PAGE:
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Audenried, Colonel Jos. C. Alexander, Colonel J.J. Bailey, Captain J. E. Barlow, Captain W. H. Barber, Captain Josiah Beach, Surgeon Wm. Morrow Beem, Captain Martin Bigelow, Captain Henry Blair, General Frank P. Bonner, Surgeon S. P. Borland, Lieutenant J.J. Bowen, Surgeon John B. Brucker, Surgeon M. Callender, Brigadier-General F. D. Carper, Captain L. Cavender, General John S. Cady, Surgeon W.F. Chambers, Colonel Alex. Clark, Major W. Penn. Collins, S. A. Cooke, Surgeon J. M. DeGress, Captain Frank. Diemling, Colonel Francis C. Dodds, Colonel Ozro J. Eaton, General C. G. Eddy, Colonel Norman Eggleston, Lieutenant E. L. Eldridge, General H. N. Ewing, General Charles Fairchild, General Cassius Fearing, General B. D. Fitch, Major Henry S. Foote, Major H. E. Fort, General George L. Franklin, Surgeon, E. C. Fry, Colonel John C. Fyffe, Lieutenant J. R. Grant, General U. S. Graves, Colonel W. H. Hall, Colonel John P.
Hanke, Colonel A.J.
Palmer, Colonel J. J.
Wood, Colonel John
Surgeon John B. Bowen died at East Bridgeton, N. J., December 11th, 1888. Dr. Bowen graduated from the University of Pennsylvania in the class of 1861, and July 1st, 1862 was appointed Assistant-Surgeon and assigned to duty in the Hospital of Philadelphia, where he remained until October 6th, 1863, when he was appointed Surgeon of the 34th New Jersey Infantry, and assigned to staff duty with General Brayman. He subsequently served on the staff of General Prince, in the 16th Army Corps.
After the close of the war, he returned to the practice of his profession at his boyhood's home, where he was endeared to all by his genial and charitable disposition.
He was a patriotic and faithful soldier, an honorable and useful citizen, a loving husband, father and friend, in whose death the community as well as his former comrades, have sustained an irreparable loss.
He leaves a widowed wife, son and daughter to mourn his untimely death,
Colonel Bradford Hancock died at Chicago, Ills., May 15th, 1887. Colonel Hancock was born at Sackett's Harbor, N. J., January, 1831, and removed with the family to Fall River, Wis., in 1847, and from there to Peru, Ills. In 1852 he went overland to California, where he remained for two years, returning to Wisconsin in 1854. In August, 1862, he entered the service as Captain Company A., 29th Wisconsin Volunteers, and March 9th, 1863, was promoted to Major, and in this capacity participated with his regiment in the battles around the rear of Vicksburg, being severely wounded at Champion Hills. March 15th, 1864, he was commissioned Lieutenant-Colonel, and February 5th, 1865, Colonel. Mustered out of service July, 1865, when he returned to Marshall, Wis. In 1874 he removed with his family to Chicago, where he continued to reside up to the time of his death.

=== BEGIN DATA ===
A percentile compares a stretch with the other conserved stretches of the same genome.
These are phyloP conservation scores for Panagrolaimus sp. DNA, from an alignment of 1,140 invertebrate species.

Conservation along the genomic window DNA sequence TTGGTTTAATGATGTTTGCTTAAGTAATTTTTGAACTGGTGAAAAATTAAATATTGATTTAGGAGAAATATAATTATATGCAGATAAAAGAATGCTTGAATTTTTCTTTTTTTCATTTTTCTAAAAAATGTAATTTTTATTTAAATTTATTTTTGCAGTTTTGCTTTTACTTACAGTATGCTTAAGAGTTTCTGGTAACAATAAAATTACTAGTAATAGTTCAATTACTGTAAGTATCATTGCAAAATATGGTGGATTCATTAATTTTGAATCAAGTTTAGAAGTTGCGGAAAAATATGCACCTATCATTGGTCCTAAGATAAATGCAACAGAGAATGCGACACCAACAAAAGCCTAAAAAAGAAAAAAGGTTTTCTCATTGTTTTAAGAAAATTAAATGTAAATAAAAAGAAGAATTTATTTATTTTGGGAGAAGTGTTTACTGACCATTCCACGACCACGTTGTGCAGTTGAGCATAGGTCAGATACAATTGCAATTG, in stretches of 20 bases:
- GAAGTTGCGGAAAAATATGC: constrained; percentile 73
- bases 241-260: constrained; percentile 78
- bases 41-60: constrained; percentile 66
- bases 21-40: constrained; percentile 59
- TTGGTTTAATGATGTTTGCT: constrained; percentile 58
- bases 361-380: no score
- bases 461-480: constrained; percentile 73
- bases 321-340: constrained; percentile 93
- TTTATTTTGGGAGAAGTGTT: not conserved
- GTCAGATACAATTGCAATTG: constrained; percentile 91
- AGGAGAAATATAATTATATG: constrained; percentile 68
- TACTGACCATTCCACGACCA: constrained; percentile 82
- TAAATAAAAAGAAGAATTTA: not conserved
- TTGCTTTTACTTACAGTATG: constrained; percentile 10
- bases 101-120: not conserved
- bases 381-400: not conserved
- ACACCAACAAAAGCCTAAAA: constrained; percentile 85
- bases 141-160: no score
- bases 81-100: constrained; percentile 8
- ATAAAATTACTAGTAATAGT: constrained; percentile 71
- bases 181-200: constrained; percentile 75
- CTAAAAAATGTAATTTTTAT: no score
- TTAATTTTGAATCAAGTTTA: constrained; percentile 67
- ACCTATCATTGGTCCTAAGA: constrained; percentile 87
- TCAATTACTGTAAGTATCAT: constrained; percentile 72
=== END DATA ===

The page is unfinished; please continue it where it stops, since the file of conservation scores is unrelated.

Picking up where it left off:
He was married December 17th, 1868, at Sun Prairie, to Edith C. Flowers, who with two children, Nellie and Walter, survived our comrade, who, while as gentle as a woman, was as brave as a lion and ever mindful of the interests of his men, who fairly worshiped the ground upon which he trod.
General Charles Elliott Lypencott died at Quincy, Ills., September 11th, 1887, of paralysis.
General Lypencott was born at Edwardsville, Madison county, Ills., January 26th, 1825.
He fought his own way to a collegiate education, supplemented by a medical course at Pope's Medical College, St. Louis, and began practice at Chandlersville, Ills., where in 1851 he married Emily W. Chandler, and shortly after visited California and entered actively into the political contest then going on between the supporters of slavery and freedom.
After the free-state fight was fully won he returned to his old home and again settled down to the practice of his profession.